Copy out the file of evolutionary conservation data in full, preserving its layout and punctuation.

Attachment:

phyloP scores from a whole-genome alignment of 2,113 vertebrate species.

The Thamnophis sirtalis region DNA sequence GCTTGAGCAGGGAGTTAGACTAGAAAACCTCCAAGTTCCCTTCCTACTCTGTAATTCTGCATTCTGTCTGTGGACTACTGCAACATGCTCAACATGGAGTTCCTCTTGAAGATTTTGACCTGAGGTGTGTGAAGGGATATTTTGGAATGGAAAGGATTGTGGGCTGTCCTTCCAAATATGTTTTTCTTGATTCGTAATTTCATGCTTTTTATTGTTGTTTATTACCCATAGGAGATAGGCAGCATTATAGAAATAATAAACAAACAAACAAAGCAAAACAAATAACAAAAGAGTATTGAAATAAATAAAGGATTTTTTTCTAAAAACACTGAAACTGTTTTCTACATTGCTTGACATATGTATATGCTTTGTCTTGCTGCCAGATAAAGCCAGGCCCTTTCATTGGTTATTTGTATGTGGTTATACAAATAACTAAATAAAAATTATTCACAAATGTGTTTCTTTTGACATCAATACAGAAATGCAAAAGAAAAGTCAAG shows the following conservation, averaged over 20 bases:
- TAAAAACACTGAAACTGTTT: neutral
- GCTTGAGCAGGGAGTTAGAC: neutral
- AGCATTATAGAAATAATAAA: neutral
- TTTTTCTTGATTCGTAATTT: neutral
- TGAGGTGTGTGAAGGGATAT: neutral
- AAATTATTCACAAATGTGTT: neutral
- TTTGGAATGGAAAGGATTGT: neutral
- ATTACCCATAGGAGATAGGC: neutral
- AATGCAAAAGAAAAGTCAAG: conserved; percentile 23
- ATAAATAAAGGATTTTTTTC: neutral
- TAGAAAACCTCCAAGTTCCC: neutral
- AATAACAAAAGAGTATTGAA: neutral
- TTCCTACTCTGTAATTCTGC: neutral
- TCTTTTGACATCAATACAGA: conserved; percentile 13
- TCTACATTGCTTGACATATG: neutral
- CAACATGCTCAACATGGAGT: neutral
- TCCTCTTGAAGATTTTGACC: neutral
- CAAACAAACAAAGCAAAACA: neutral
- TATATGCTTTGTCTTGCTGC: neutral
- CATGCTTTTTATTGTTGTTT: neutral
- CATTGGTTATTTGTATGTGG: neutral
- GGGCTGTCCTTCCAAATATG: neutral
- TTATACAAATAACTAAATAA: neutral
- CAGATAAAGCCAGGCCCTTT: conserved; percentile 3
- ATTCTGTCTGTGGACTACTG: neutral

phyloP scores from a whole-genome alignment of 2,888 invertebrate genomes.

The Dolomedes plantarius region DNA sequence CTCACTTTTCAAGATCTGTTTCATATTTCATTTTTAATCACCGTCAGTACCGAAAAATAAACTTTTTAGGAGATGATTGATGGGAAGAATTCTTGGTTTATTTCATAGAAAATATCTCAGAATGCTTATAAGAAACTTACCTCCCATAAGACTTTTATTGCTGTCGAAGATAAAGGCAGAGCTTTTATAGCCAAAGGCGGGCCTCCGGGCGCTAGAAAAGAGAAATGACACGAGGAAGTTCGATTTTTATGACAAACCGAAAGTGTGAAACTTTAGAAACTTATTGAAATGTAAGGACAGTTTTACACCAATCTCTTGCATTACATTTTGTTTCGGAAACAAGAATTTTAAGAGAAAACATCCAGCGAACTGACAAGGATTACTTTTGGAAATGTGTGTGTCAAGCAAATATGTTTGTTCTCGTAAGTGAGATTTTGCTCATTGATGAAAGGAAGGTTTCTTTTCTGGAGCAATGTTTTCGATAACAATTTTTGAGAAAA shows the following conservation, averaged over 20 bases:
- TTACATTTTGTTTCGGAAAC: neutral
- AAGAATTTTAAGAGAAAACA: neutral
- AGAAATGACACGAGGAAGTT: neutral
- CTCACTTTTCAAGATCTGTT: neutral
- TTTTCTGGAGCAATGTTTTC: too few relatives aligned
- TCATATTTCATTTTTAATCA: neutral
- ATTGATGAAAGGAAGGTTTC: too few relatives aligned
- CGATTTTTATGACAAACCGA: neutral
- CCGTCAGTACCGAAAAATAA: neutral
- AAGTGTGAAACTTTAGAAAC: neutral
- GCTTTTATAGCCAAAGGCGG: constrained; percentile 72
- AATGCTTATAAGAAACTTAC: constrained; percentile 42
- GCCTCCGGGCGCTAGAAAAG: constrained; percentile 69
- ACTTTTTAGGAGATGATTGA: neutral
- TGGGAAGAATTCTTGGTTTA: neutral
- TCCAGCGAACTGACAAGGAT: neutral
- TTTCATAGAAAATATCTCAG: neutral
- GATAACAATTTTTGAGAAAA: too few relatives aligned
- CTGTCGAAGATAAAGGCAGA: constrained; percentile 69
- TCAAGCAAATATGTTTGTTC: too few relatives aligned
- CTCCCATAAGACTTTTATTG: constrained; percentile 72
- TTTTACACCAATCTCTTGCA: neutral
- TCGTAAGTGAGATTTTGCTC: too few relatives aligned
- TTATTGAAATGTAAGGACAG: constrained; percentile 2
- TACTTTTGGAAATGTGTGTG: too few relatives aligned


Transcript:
phyloP scores from a whole-genome alignment of 2,113 vertebrate species.

The Thamnophis sirtalis region DNA sequence GCTTGAGCAGGGAGTTAGACTAGAAAACCTCCAAGTTCCCTTCCTACTCTGTAATTCTGCATTCTGTCTGTGGACTACTGCAACATGCTCAACATGGAGTTCCTCTTGAAGATTTTGACCTGAGGTGTGTGAAGGGATATTTTGGAATGGAAAGGATTGTGGGCTGTCCTTCCAAATATGTTTTTCTTGATTCGTAATTTCATGCTTTTTATTGTTGTTTATTACCCATAGGAGATAGGCAGCATTATAGAAATAATAAACAAACAAACAAAGCAAAACAAATAACAAAAGAGTATTGAAATAAATAAAGGATTTTTTTCTAAAAACACTGAAACTGTTTTCTACATTGCTTGACATATGTATATGCTTTGTCTTGCTGCCAGATAAAGCCAGGCCCTTTCATTGGTTATTTGTATGTGGTTATACAAATAACTAAATAAAAATTATTCACAAATGTGTTTCTTTTGACATCAATACAGAAATGCAAAAGAAAAGTCAAG shows the following conservation, averaged over 20 bases:
- TAAAAACACTGAAACTGTTT: neutral
- GCTTGAGCAGGGAGTTAGAC: neutral
- AGCATTATAGAAATAATAAA: neutral
- TTTTTCTTGATTCGTAATTT: neutral
- TGAGGTGTGTGAAGGGATAT: neutral
- AAATTATTCACAAATGTGTT: neutral
- TTTGGAATGGAAAGGATTGT: neutral
- ATTACCCATAGGAGATAGGC: neutral
- AATGCAAAAGAAAAGTCAAG: conserved; percentile 23
- ATAAATAAAGGATTTTTTTC: neutral
- TAGAAAACCTCCAAGTTCCC: neutral
- AATAACAAAAGAGTATTGAA: neutral
- TTCCTACTCTGTAATTCTGC: neutral
- TCTTTTGACATCAATACAGA: conserved; percentile 13
- TCTACATTGCTTGACATATG: neutral
- CAACATGCTCAACATGGAGT: neutral
- TCCTCTTGAAGATTTTGACC: neutral
- CAAACAAACAAAGCAAAACA: neutral
- TATATGCTTTGTCTTGCTGC: neutral
- CATGCTTTTTATTGTTGTTT: neutral
- CATTGGTTATTTGTATGTGG: neutral
- GGGCTGTCCTTCCAAATATG: neutral
- TTATACAAATAACTAAATAA: neutral
- CAGATAAAGCCAGGCCCTTT: conserved; percentile 3
- ATTCTGTCTGTGGACTACTG: neutral

phyloP scores from a whole-genome alignment of 2,888 invertebrate genomes.

The Dolomedes plantarius region DNA sequence CTCACTTTTCAAGATCTGTTTCATATTTCATTTTTAATCACCGTCAGTACCGAAAAATAAACTTTTTAGGAGATGATTGATGGGAAGAATTCTTGGTTTATTTCATAGAAAATATCTCAGAATGCTTATAAGAAACTTACCTCCCATAAGACTTTTATTGCTGTCGAAGATAAAGGCAGAGCTTTTATAGCCAAAGGCGGGCCTCCGGGCGCTAGAAAAGAGAAATGACACGAGGAAGTTCGATTTTTATGACAAACCGAAAGTGTGAAACTTTAGAAACTTATTGAAATGTAAGGACAGTTTTACACCAATCTCTTGCATTACATTTTGTTTCGGAAACAAGAATTTTAAGAGAAAACATCCAGCGAACTGACAAGGATTACTTTTGGAAATGTGTGTGTCAAGCAAATATGTTTGTTCTCGTAAGTGAGATTTTGCTCATTGATGAAAGGAAGGTTTCTTTTCTGGAGCAATGTTTTCGATAACAATTTTTGAGAAAA shows the following conservation, averaged over 20 bases:
- TTACATTTTGTTTCGGAAAC: neutral
- AAGAATTTTAAGAGAAAACA: neutral
- AGAAATGACACGAGGAAGTT: neutral
- CTCACTTTTCAAGATCTGTT: neutral
- TTTTCTGGAGCAATGTTTTC: too few relatives aligned
- TCATATTTCATTTTTAATCA: neutral
- ATTGATGAAAGGAAGGTTTC: too few relatives aligned
- CGATTTTTATGACAAACCGA: neutral
- CCGTCAGTACCGAAAAATAA: neutral
- AAGTGTGAAACTTTAGAAAC: neutral
- GCTTTTATAGCCAAAGGCGG: constrained; percentile 72
- AATGCTTATAAGAAACTTAC: constrained; percentile 42
- GCCTCCGGGCGCTAGAAAAG: constrained; percentile 69
- ACTTTTTAGGAGATGATTGA: neutral
- TGGGAAGAATTCTTGGTTTA: neutral
- TCCAGCGAACTGACAAGGAT: neutral
- TTTCATAGAAAATATCTCAG: neutral
- GATAACAATTTTTGAGAAAA: too few relatives aligned
- CTGTCGAAGATAAAGGCAGA: constrained; percentile 69
- TCAAGCAAATATGTTTGTTC: too few relatives aligned
- CTCCCATAAGACTTTTATTG: constrained; percentile 72
- TTTTACACCAATCTCTTGCA: neutral
- TCGTAAGTGAGATTTTGCTC: too few relatives aligned
- TTATTGAAATGTAAGGACAG: constrained; percentile 2
- TACTTTTGGAAATGTGTGTG: too few relatives aligned